Overall Rating Silver - expired
Overall Score 58.96
Liaison Stephanie Corbett
Submission Date March 2, 2018
Executive Letter Download

STARS v2.1

Case Western Reserve University
PA-7: Affordability and Access

Status Score Responsible Party
Complete 3.38 / 4.00
"---" indicates that no data was submitted for this field

Does the institution have policies and programs to make it accessible and affordable to low-income students?:

A brief description of any policies and programs to minimize the cost of attendance for low-income students:

CWRU offers Summer Research Programs (URL below), some of which are specifically for minority, low-income, or disabled students in certain degree programs. One such program is the 'Heart, Lung and Blood Minority Research Training Program', which offers students valuable experience as well as a monetary stipend.

A brief description of any programs to equip the institution’s faculty and staff to better serve students from low-income backgrounds:

CWRU's School of Graduate Studies website contains resources for faculty including this page on 'Responsible Conduct of Research'. This page and other linked pages offer faculty guidance on how to outline mentor/trainee responsibilities.

A brief description of the institution’s programs to guide and prepare students and families from low-income backgrounds for higher education:

The Summer Enrichment & Opportunity Program and the ACES+ program help prepare low-income / underrepresented minority students for further education in science and engineering.
SEO: The Center for Science, Health & Society at the School of Medicine (SOM) has partnered with the Cleveland Municipal School District (CMSD) , and Hathaway Brown (HB) School , a private, suburban preparatory school for girls to establish the Scientific Enrichment and Opportunity (SEO) Program. This initiative brings the considerable faculty talent and resources of the SOM to bear on the CMSD. This research experience is intended to enhance student interests in the biomedical sciences, provide them with unparalleled professional experience in the sciences, and bring them into contact with the SOM's faculty for both academic and career mentoring.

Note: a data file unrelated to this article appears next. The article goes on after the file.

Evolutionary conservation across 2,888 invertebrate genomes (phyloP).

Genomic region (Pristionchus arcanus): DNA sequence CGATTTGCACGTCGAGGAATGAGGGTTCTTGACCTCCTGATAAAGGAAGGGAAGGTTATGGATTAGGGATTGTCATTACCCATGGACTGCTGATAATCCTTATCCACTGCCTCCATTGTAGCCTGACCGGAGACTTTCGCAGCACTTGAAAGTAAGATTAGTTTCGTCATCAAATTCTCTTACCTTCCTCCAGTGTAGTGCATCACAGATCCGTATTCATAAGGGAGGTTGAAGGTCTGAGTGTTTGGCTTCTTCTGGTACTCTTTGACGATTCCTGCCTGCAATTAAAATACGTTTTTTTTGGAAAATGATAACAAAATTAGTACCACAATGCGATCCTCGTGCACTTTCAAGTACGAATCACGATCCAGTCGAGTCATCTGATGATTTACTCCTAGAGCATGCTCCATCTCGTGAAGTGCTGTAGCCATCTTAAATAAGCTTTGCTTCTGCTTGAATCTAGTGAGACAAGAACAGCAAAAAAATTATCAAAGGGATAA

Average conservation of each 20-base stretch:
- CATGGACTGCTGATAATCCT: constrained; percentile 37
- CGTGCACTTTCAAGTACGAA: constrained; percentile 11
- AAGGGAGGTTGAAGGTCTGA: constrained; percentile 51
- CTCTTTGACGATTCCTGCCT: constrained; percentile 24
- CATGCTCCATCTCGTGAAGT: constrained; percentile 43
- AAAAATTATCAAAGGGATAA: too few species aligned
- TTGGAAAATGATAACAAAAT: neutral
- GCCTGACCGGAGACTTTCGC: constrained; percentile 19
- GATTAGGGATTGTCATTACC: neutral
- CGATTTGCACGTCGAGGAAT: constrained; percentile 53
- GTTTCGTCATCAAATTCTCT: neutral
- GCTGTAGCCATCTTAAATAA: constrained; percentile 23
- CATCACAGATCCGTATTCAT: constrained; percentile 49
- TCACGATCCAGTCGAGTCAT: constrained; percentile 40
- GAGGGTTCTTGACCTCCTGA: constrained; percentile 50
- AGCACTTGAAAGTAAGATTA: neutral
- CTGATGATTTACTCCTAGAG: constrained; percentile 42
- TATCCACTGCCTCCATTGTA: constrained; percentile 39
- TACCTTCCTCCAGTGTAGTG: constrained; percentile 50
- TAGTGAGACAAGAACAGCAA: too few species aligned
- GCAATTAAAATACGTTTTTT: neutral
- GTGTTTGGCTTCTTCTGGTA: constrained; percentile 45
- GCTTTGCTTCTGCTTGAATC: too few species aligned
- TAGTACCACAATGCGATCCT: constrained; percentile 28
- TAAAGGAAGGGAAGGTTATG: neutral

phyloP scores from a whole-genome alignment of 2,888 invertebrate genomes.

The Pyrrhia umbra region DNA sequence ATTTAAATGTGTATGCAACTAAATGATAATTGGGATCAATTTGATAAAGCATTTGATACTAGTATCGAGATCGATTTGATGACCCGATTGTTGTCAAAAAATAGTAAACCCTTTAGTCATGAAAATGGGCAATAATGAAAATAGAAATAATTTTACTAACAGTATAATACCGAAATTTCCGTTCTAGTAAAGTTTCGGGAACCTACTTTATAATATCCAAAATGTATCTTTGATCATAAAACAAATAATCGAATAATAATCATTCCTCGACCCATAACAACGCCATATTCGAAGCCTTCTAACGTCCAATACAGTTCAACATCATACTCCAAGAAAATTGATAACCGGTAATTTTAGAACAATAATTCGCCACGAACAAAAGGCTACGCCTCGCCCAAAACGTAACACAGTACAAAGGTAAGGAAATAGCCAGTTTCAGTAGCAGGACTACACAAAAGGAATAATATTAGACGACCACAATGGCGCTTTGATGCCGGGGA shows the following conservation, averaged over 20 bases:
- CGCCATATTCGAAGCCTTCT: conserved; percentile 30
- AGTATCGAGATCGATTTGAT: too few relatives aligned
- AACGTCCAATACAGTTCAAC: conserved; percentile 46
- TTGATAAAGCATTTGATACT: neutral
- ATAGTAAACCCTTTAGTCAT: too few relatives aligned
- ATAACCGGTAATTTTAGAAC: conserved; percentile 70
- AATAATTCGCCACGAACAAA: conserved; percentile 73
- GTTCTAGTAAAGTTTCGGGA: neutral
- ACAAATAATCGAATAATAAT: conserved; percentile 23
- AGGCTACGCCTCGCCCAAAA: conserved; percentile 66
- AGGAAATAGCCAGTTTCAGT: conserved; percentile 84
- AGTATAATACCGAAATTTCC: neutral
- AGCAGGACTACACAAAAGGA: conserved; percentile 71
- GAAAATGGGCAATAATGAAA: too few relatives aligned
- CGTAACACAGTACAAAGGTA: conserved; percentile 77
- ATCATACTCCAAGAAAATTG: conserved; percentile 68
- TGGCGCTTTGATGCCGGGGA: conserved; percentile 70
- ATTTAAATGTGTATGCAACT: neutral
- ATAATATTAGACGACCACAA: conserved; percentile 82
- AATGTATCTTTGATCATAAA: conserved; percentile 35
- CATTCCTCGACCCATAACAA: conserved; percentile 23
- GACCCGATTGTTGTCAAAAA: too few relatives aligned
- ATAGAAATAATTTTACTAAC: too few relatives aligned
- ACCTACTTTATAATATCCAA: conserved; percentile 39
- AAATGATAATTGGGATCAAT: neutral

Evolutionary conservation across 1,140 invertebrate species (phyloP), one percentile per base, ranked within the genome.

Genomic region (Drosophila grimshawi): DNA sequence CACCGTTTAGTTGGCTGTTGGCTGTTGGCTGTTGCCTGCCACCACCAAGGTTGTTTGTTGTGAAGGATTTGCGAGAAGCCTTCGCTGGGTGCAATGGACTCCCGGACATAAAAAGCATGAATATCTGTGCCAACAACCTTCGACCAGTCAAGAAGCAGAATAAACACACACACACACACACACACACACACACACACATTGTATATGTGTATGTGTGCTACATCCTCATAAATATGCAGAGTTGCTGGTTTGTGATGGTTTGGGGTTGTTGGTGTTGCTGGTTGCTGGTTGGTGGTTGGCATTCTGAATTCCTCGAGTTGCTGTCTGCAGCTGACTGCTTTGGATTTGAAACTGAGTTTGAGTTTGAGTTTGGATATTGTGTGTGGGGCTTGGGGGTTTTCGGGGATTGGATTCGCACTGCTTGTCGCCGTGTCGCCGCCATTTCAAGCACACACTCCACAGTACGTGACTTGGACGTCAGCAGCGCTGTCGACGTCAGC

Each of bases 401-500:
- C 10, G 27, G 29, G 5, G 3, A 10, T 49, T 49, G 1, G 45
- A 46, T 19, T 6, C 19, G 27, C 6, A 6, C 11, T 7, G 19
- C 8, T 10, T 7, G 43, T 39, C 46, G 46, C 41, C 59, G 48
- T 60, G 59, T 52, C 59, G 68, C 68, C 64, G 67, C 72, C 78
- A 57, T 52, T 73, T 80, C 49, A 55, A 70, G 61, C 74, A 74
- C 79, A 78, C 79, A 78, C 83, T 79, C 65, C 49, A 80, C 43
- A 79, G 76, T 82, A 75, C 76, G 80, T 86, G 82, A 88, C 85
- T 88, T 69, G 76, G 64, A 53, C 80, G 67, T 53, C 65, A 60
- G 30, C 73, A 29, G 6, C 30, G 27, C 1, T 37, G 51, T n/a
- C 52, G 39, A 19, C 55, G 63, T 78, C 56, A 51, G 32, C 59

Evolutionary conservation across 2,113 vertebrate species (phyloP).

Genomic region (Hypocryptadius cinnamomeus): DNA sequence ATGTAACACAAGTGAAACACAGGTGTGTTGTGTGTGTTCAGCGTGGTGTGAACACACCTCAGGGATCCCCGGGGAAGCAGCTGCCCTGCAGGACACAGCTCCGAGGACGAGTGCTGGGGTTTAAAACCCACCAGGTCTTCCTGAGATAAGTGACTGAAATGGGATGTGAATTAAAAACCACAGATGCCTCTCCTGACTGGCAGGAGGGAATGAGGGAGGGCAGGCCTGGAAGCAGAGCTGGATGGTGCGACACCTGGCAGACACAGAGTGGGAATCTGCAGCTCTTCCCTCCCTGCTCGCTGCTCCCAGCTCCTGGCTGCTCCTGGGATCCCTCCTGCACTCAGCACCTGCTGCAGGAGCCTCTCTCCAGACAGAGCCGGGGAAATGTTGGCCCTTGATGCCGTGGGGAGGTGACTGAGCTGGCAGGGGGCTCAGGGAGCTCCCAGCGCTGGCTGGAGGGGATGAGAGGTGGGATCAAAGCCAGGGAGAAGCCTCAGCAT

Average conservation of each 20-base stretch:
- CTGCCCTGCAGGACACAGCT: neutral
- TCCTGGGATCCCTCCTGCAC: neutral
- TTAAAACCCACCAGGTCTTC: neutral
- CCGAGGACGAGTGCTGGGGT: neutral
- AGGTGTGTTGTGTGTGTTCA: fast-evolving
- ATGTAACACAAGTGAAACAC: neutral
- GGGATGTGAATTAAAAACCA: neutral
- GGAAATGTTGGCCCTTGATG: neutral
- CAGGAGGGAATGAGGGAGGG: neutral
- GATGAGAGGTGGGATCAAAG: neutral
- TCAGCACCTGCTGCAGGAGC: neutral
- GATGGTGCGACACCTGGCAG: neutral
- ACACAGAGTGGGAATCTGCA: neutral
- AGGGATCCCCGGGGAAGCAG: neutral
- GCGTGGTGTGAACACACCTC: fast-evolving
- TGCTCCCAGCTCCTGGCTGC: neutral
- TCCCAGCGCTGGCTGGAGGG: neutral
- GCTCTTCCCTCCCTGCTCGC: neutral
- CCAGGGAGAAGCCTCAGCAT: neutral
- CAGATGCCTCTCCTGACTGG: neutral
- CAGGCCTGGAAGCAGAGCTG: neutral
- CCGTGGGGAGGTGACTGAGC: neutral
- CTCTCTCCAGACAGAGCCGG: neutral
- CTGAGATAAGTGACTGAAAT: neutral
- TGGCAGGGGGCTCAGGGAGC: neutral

In addition, since the CMSD contains a large percentage of minority students, with nearly 80% being either African-American or Hispanic, the SEO program affords underrepresented minorities an opportunity that they might not otherwise get to experience hands-on science. Through the program, these students also receive the stimulus and reinforcement from a unique supportive network comprised of CMSD science teachers and guidance counselors, SOM faculty, and parents to continue on to post-secondary education - and subsequently careers - in science.
The ACES+ summer research program for Science and Engineering (S&E) minority undergraduate students is an intensive, hands-on, 10 week session and seeks to attract students to pursue research in science or engineering as a career. The student will participate in ongoing projects with a faculty mentor's research program. In addition, students will attend lectures by S&E faculty and give one poster presentation at the end of the program. ACES students are welcome to attend one of the pre-med courses, which include biology, chemistry, organic chemistry, and physics, and to take part in all social events and outings for the HHMI and NIH-funded summer research students.

A brief description of the institution's scholarships for low-income students:

The Louis Stokes Congressional Black Caucus Foundation Scholarship